Saskatoon partners with Indigenous education sector

The City of Saskatoon has forged closer relationships with the Saskatchewan Indian Institute of Technologies and the Gabriel Dumont Institute of Native Studies and Applied Research in order to achieve its goals of a more diverse workforce. City council unanimously endorsed the MOU that will see the city offer recruitment information and labour forecasts to the two institutions on city jobs, with the goal of having Indigenous people make up 14% of the city’s workforce. In 2012, 6.4% of the city’s workforce was Indigenous. Warren Isbister-Bear, director of planning and development at SIIT, added that he believes the move will help improve Indigenous people’s quality of life. Saskatoon StarPhoenix

TRU opens first genomics lab in BC Interior

Thompson Rivers University has opened the first high-throughput genomics lab in the British Columbia Interior, named TRUGen. “All of this new equipment provides us with capacity for making more genomic sequencing libraries, along with increased quality control and automation,” said microbiology faculty member Jonathan Van Hamme. “This has taken our hands-on time in the lab from 12 hours down to 30 minutes.” The lab is already being used by postdoctoral researchers, as well as graduate and undergraduate students, for a wide variety of research projects. TRU notes that the lab’s construction and equipment was funded by nearly $750K in federal and provincial funding. TRU

Avoiding common pitfalls on community-wide letters

“Dear Community” letters that are issued in response to sexual misconduct, racist incidents, and other campus issues are typically intended to unite the community, but Carole McFall notes that “they can sometimes fuel further disruption and dissatisfaction.” McFall explores the most common pitfalls that campus-wide communications can fall into. To avoid these pitfalls, McFall advises leaders to provide thoughtful engagement with the issue instead of a robotic response, ensuring quality and clarity are not lost in the rush to provide a response, and taking advantage of the available opportunities to take a leadership role in responding to on-campus issues. Inside Higher Ed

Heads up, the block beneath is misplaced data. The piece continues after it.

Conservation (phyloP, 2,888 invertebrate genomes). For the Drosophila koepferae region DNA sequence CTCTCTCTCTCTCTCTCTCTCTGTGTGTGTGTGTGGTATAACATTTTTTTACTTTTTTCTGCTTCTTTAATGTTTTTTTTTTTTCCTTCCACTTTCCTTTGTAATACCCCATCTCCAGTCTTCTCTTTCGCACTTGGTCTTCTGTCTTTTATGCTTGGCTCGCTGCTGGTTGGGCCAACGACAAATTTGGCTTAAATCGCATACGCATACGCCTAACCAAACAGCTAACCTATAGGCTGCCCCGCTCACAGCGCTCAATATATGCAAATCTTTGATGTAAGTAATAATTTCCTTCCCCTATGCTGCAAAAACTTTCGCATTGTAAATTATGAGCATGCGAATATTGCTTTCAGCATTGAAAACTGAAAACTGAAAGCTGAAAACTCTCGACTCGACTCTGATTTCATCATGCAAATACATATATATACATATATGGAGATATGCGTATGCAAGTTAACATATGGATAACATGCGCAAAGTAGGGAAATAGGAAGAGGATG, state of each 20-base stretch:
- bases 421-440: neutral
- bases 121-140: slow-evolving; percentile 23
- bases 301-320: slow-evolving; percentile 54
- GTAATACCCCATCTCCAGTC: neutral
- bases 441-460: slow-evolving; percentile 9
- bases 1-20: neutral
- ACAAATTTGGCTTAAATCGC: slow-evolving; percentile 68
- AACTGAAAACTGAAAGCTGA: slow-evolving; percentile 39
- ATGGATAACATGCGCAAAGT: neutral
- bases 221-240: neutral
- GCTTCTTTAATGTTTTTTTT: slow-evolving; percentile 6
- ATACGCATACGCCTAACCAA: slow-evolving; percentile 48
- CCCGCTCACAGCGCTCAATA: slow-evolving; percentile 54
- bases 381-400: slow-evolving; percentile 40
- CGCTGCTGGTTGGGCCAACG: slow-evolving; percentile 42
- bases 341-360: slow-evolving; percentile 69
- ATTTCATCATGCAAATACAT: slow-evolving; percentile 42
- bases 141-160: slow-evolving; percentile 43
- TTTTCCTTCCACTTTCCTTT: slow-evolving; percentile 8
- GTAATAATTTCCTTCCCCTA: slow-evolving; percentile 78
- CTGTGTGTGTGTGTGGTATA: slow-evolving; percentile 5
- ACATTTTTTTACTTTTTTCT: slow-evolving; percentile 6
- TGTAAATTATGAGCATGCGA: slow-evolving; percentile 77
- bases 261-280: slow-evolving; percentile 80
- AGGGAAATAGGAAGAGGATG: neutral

UCalgary to pilot space in residence for sobering up

The University of Calgary will reportedly pilot a program in January that will see residence space repurposed to provide drunk students with a safe place to sober up. The space will have six beds, water, first-aid equipment, and a nurse on hand, and will be open on Thursdays and special occasions. Students will be free to come and go, and visits will not be documented. “In fact, we've gone to great lengths to make sure there are no repercussions,” said UCalgary’s senior director of student wellness, Debbie Bruckner. “We wanted to provide a safe place, with a certain amount of medical monitoring as well, so they're not going somewhere where they're isolated or risking travelling.” CBC

TELUQ, UQAM launch certificate preparing students for CPA designation

Université TÉLUQ and Université du Quebec à Montréal’s business program have partnered on a new Certificate program that will help prepare students for their CPA designation. The program was developed for students with bachelor degrees in a field other than accounting sciences. Students take part in courses on financial accounting, management accounting, finance, taxation, and other relevant topics. Graduates of the program will then be eligible to apply for the second cycle leading into the national CPA program or the provincial DESS-CPA programs. UQuébec